In a videotaped message, Albanian President Bujar Nishani described the service’s influence, saying it “gave us hope during a dark time in our history. It had the power to help our people forget their starvation.”
Albanian envoys also presented a presidential award to VOA, and an individual award to former Albanian Service broadcaster Elez Biberaj, who is now Director of the VOA Eurasian Division.
In a separate message, Kosovo President Atifete Jahjaga said, “VOA was the only voice reporting during the war [in Kosovo] and the refugee crisis that our people could listen to…may the Voice of America never go silent.”
Former U.S. Senator Dennis DeConcini (D-Arizona) said the Voice of America remains critical, to report the news and “relate to the people of the region, that Americans care.”
In a lighthearted moment, former U.S. Ambassador to Albania William Ryerson recounted preparations for then U.S. Secretary of State James Baker’s 1991 visit to Albania after the two countries established diplomatic ties.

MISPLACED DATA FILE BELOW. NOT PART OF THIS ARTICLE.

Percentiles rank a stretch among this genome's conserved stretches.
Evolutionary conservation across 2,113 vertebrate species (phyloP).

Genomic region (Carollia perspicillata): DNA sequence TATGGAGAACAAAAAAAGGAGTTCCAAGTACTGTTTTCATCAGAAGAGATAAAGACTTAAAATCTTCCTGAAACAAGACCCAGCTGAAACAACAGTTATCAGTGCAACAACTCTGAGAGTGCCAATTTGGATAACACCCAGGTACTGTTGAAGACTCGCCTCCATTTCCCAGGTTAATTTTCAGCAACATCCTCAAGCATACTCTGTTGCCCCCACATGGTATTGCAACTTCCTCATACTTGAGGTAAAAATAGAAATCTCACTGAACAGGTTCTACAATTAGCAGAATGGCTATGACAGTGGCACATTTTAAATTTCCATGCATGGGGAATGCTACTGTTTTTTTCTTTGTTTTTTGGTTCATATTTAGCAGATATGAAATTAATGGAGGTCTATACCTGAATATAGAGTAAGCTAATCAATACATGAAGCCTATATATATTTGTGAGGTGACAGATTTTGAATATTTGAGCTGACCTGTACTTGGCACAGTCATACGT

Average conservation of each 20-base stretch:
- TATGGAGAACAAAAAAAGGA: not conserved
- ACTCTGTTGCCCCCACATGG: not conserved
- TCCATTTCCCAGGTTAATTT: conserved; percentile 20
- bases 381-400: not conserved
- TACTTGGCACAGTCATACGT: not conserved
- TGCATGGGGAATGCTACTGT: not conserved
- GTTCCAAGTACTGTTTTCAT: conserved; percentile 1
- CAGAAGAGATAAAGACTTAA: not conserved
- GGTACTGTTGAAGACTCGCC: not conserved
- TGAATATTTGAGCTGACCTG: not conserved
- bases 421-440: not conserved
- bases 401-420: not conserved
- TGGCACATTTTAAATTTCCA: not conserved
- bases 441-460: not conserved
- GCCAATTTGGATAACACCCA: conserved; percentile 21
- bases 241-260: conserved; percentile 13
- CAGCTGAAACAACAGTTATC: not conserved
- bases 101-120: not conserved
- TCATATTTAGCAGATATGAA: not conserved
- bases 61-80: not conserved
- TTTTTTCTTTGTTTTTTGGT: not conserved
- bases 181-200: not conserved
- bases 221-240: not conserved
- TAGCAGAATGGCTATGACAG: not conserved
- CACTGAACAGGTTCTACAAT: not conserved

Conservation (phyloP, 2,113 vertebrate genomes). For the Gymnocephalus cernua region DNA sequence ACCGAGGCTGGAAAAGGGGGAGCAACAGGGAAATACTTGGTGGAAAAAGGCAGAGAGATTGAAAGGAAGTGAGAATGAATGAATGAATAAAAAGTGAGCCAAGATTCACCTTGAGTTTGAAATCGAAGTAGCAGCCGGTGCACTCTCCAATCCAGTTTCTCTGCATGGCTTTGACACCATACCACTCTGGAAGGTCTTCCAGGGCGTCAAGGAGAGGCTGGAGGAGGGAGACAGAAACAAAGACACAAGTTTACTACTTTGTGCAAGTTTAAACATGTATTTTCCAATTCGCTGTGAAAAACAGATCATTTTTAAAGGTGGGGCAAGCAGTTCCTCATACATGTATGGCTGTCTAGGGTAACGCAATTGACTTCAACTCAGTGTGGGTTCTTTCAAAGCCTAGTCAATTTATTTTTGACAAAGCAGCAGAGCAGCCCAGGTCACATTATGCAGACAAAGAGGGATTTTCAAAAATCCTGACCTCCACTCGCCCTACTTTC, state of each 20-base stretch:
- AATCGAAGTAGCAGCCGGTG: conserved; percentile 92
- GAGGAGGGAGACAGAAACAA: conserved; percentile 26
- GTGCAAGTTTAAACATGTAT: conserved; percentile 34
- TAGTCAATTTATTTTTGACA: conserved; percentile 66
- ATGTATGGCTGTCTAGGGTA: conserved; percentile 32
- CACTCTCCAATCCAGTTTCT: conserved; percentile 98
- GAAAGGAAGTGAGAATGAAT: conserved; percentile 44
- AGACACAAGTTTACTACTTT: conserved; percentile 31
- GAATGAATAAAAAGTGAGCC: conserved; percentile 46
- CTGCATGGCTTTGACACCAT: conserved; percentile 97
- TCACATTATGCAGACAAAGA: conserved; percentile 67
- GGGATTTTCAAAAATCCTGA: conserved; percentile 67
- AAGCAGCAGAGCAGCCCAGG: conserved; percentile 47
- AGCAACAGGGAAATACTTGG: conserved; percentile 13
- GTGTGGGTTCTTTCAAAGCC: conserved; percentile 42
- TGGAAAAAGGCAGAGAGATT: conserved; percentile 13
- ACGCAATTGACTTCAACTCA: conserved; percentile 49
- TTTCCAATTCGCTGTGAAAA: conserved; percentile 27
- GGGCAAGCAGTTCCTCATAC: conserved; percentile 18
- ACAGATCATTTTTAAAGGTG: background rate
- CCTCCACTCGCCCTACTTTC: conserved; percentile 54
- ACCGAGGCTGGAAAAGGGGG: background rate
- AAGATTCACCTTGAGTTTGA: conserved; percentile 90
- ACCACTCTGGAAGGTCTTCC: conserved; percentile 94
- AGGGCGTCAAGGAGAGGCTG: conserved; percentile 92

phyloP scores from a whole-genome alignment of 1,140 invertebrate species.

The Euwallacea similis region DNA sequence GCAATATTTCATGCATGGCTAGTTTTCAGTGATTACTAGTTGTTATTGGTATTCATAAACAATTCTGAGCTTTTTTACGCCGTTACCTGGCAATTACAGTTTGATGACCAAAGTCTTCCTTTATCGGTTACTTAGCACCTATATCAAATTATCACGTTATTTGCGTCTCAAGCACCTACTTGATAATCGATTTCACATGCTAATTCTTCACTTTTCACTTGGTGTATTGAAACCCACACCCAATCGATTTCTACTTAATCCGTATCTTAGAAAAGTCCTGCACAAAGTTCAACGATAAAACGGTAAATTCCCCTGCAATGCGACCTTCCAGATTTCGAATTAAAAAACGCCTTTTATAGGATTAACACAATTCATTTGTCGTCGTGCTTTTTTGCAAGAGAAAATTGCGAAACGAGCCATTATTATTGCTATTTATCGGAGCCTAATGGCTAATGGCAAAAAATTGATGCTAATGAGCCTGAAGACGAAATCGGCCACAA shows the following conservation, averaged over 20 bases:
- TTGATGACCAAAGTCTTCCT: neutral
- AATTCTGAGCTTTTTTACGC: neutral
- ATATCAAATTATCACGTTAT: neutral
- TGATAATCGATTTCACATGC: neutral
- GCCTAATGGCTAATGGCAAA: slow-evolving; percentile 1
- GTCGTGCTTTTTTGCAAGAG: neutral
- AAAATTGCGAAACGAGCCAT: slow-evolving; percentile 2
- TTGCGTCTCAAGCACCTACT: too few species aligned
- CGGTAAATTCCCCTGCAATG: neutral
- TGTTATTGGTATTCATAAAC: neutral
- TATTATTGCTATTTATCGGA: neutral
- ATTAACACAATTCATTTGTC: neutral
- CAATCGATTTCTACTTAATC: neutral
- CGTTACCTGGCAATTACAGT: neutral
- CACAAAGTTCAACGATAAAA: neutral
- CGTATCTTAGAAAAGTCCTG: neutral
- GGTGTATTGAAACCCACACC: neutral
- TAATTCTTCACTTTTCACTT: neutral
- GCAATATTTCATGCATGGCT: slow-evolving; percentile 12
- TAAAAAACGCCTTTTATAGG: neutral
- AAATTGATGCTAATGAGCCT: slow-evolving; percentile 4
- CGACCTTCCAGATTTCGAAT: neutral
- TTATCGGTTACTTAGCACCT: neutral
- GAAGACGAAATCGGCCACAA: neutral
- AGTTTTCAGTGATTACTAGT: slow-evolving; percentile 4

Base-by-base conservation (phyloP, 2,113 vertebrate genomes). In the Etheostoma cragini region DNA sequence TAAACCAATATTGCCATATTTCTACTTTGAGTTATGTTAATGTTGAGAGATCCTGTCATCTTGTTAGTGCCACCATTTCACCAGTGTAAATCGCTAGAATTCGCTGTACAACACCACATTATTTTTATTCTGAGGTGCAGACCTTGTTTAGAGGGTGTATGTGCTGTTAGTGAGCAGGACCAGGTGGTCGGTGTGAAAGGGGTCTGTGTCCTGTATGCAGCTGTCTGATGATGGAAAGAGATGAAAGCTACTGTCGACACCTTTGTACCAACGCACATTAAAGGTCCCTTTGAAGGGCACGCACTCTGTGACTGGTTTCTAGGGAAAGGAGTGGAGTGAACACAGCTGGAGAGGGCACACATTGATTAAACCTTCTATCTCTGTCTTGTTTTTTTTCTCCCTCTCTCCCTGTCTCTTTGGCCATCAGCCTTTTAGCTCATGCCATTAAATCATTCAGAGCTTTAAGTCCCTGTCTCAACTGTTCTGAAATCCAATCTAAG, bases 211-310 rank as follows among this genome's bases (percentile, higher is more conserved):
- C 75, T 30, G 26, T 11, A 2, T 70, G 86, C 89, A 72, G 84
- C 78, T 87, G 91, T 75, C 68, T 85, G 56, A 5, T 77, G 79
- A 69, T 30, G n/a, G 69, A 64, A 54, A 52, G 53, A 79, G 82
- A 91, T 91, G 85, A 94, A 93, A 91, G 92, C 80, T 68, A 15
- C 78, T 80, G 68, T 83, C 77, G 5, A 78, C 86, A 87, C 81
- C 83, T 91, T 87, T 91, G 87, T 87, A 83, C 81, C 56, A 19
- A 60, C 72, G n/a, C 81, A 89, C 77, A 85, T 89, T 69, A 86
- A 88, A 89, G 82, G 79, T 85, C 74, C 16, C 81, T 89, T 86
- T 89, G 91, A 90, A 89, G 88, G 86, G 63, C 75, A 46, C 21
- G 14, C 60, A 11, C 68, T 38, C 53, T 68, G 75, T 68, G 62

Ryerson said the first question he was asked after learning of the visit was whether Elez Biberaj, then Director of the Albanian Service, would be coming. “Baker schmaker, the important person was the Voice of America person,” Ryerson recalled to loud applause from the audience.
Zamira Edwards, who began working at the Albanian Service with her sister after fleeing the communist regime in the 1980s, recalled the night the two dove into the Adriatic and swam toward Greece with their younger brother who disappeared before they were rescued by a passing ship. She said she never could have imagined that she would someday work for Voice of America, which she described as a “noble mission.”
Today the service remains one of the most popular multimedia outlets in Albania with a weekly audience of 48% and in Kosovo where 57% of adults get their news from VOA.
VOA broadcasts around the world in 45 languages on radio, television, the Internet, and increasingly on mobile.